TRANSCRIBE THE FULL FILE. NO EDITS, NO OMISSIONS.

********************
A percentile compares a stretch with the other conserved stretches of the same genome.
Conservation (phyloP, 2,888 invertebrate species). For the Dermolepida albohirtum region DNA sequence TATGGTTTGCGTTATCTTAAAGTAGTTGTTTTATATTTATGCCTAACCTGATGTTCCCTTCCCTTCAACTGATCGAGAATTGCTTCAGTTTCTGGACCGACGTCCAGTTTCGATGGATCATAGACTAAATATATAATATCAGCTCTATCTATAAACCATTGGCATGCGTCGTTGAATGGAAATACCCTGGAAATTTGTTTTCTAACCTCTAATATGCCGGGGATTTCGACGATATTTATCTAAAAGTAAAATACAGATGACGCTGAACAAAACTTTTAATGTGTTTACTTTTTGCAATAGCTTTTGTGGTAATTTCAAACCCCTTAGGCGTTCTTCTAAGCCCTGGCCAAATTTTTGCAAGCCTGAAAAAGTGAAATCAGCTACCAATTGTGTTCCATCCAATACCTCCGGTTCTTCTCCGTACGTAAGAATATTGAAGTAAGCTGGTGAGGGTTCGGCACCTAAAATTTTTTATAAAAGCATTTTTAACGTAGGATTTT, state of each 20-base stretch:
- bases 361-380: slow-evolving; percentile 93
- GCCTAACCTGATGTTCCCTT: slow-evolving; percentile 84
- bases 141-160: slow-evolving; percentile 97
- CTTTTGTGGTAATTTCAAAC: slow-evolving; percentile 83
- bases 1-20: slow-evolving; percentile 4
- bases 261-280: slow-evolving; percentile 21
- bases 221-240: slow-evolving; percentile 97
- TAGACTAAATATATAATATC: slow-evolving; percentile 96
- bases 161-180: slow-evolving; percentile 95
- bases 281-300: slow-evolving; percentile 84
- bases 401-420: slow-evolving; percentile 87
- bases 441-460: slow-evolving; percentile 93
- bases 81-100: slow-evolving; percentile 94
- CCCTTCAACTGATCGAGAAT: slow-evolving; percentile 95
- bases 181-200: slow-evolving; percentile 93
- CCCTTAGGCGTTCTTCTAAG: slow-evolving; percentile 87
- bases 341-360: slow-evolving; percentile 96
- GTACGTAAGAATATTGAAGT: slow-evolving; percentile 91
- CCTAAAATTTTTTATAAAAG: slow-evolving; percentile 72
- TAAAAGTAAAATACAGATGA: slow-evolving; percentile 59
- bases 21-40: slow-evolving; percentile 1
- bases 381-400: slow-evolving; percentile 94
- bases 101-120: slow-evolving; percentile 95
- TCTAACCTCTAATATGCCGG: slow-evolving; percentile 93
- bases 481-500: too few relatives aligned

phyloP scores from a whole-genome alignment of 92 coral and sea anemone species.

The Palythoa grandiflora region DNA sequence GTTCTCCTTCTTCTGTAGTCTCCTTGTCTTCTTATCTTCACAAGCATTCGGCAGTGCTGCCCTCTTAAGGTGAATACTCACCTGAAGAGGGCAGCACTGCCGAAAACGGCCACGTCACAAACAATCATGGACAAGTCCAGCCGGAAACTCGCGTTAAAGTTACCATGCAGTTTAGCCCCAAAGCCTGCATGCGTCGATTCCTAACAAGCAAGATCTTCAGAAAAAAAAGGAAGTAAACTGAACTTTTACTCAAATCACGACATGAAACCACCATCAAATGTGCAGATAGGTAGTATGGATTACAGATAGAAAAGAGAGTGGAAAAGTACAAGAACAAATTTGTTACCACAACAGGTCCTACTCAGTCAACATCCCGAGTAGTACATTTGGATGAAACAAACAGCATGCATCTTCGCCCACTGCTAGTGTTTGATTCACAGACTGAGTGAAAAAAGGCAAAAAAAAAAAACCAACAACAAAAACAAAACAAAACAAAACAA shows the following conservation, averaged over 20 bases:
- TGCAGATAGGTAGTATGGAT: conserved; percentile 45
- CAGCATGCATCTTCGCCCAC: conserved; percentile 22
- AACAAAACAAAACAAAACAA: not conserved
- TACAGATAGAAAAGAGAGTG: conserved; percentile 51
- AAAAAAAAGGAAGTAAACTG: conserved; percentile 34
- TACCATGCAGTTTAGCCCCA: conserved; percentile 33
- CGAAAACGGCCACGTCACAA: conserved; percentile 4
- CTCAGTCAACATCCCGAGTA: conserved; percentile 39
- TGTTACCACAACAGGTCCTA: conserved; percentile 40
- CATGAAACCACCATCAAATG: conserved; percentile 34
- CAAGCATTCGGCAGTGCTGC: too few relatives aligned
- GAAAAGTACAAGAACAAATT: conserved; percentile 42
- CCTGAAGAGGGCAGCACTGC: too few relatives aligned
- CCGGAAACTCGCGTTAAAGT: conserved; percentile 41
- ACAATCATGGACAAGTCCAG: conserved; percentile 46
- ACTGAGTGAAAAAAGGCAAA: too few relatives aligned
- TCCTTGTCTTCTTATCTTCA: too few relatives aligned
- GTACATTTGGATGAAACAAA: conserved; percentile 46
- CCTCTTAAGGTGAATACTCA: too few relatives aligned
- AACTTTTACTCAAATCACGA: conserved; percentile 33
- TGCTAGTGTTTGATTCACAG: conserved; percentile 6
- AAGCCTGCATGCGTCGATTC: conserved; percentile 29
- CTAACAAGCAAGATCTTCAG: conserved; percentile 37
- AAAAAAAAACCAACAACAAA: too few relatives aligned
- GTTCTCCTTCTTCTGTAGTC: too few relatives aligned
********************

A percentile compares a stretch with the other conserved stretches of the same genome.
Conservation (phyloP, 2,888 invertebrate species). For the Dermolepida albohirtum region DNA sequence TATGGTTTGCGTTATCTTAAAGTAGTTGTTTTATATTTATGCCTAACCTGATGTTCCCTTCCCTTCAACTGATCGAGAATTGCTTCAGTTTCTGGACCGACGTCCAGTTTCGATGGATCATAGACTAAATATATAATATCAGCTCTATCTATAAACCATTGGCATGCGTCGTTGAATGGAAATACCCTGGAAATTTGTTTTCTAACCTCTAATATGCCGGGGATTTCGACGATATTTATCTAAAAGTAAAATACAGATGACGCTGAACAAAACTTTTAATGTGTTTACTTTTTGCAATAGCTTTTGTGGTAATTTCAAACCCCTTAGGCGTTCTTCTAAGCCCTGGCCAAATTTTTGCAAGCCTGAAAAAGTGAAATCAGCTACCAATTGTGTTCCATCCAATACCTCCGGTTCTTCTCCGTACGTAAGAATATTGAAGTAAGCTGGTGAGGGTTCGGCACCTAAAATTTTTTATAAAAGCATTTTTAACGTAGGATTTT, state of each 20-base stretch:
- bases 361-380: slow-evolving; percentile 93
- GCCTAACCTGATGTTCCCTT: slow-evolving; percentile 84
- bases 141-160: slow-evolving; percentile 97
- CTTTTGTGGTAATTTCAAAC: slow-evolving; percentile 83
- bases 1-20: slow-evolving; percentile 4
- bases 261-280: slow-evolving; percentile 21
- bases 221-240: slow-evolving; percentile 97
- TAGACTAAATATATAATATC: slow-evolving; percentile 96
- bases 161-180: slow-evolving; percentile 95
- bases 281-300: slow-evolving; percentile 84
- bases 401-420: slow-evolving; percentile 87
- bases 441-460: slow-evolving; percentile 93
- bases 81-100: slow-evolving; percentile 94
- CCCTTCAACTGATCGAGAAT: slow-evolving; percentile 95
- bases 181-200: slow-evolving; percentile 93
- CCCTTAGGCGTTCTTCTAAG: slow-evolving; percentile 87
- bases 341-360: slow-evolving; percentile 96
- GTACGTAAGAATATTGAAGT: slow-evolving; percentile 91
- CCTAAAATTTTTTATAAAAG: slow-evolving; percentile 72
- TAAAAGTAAAATACAGATGA: slow-evolving; percentile 59
- bases 21-40: slow-evolving; percentile 1
- bases 381-400: slow-evolving; percentile 94
- bases 101-120: slow-evolving; percentile 95
- TCTAACCTCTAATATGCCGG: slow-evolving; percentile 93
- bases 481-500: too few relatives aligned

phyloP scores from a whole-genome alignment of 92 coral and sea anemone species.

The Palythoa grandiflora region DNA sequence GTTCTCCTTCTTCTGTAGTCTCCTTGTCTTCTTATCTTCACAAGCATTCGGCAGTGCTGCCCTCTTAAGGTGAATACTCACCTGAAGAGGGCAGCACTGCCGAAAACGGCCACGTCACAAACAATCATGGACAAGTCCAGCCGGAAACTCGCGTTAAAGTTACCATGCAGTTTAGCCCCAAAGCCTGCATGCGTCGATTCCTAACAAGCAAGATCTTCAGAAAAAAAAGGAAGTAAACTGAACTTTTACTCAAATCACGACATGAAACCACCATCAAATGTGCAGATAGGTAGTATGGATTACAGATAGAAAAGAGAGTGGAAAAGTACAAGAACAAATTTGTTACCACAACAGGTCCTACTCAGTCAACATCCCGAGTAGTACATTTGGATGAAACAAACAGCATGCATCTTCGCCCACTGCTAGTGTTTGATTCACAGACTGAGTGAAAAAAGGCAAAAAAAAAAAACCAACAACAAAAACAAAACAAAACAAAACAA shows the following conservation, averaged over 20 bases:
- TGCAGATAGGTAGTATGGAT: conserved; percentile 45
- CAGCATGCATCTTCGCCCAC: conserved; percentile 22
- AACAAAACAAAACAAAACAA: not conserved
- TACAGATAGAAAAGAGAGTG: conserved; percentile 51
- AAAAAAAAGGAAGTAAACTG: conserved; percentile 34
- TACCATGCAGTTTAGCCCCA: conserved; percentile 33
- CGAAAACGGCCACGTCACAA: conserved; percentile 4
- CTCAGTCAACATCCCGAGTA: conserved; percentile 39
- TGTTACCACAACAGGTCCTA: conserved; percentile 40
- CATGAAACCACCATCAAATG: conserved; percentile 34
- CAAGCATTCGGCAGTGCTGC: too few relatives aligned
- GAAAAGTACAAGAACAAATT: conserved; percentile 42
- CCTGAAGAGGGCAGCACTGC: too few relatives aligned
- CCGGAAACTCGCGTTAAAGT: conserved; percentile 41
- ACAATCATGGACAAGTCCAG: conserved; percentile 46
- ACTGAGTGAAAAAAGGCAAA: too few relatives aligned
- TCCTTGTCTTCTTATCTTCA: too few relatives aligned
- GTACATTTGGATGAAACAAA: conserved; percentile 46
- CCTCTTAAGGTGAATACTCA: too few relatives aligned
- AACTTTTACTCAAATCACGA: conserved; percentile 33
- TGCTAGTGTTTGATTCACAG: conserved; percentile 6
- AAGCCTGCATGCGTCGATTC: conserved; percentile 29
- CTAACAAGCAAGATCTTCAG: conserved; percentile 37
- AAAAAAAAACCAACAACAAA: too few relatives aligned
- GTTCTCCTTCTTCTGTAGTC: too few relatives aligned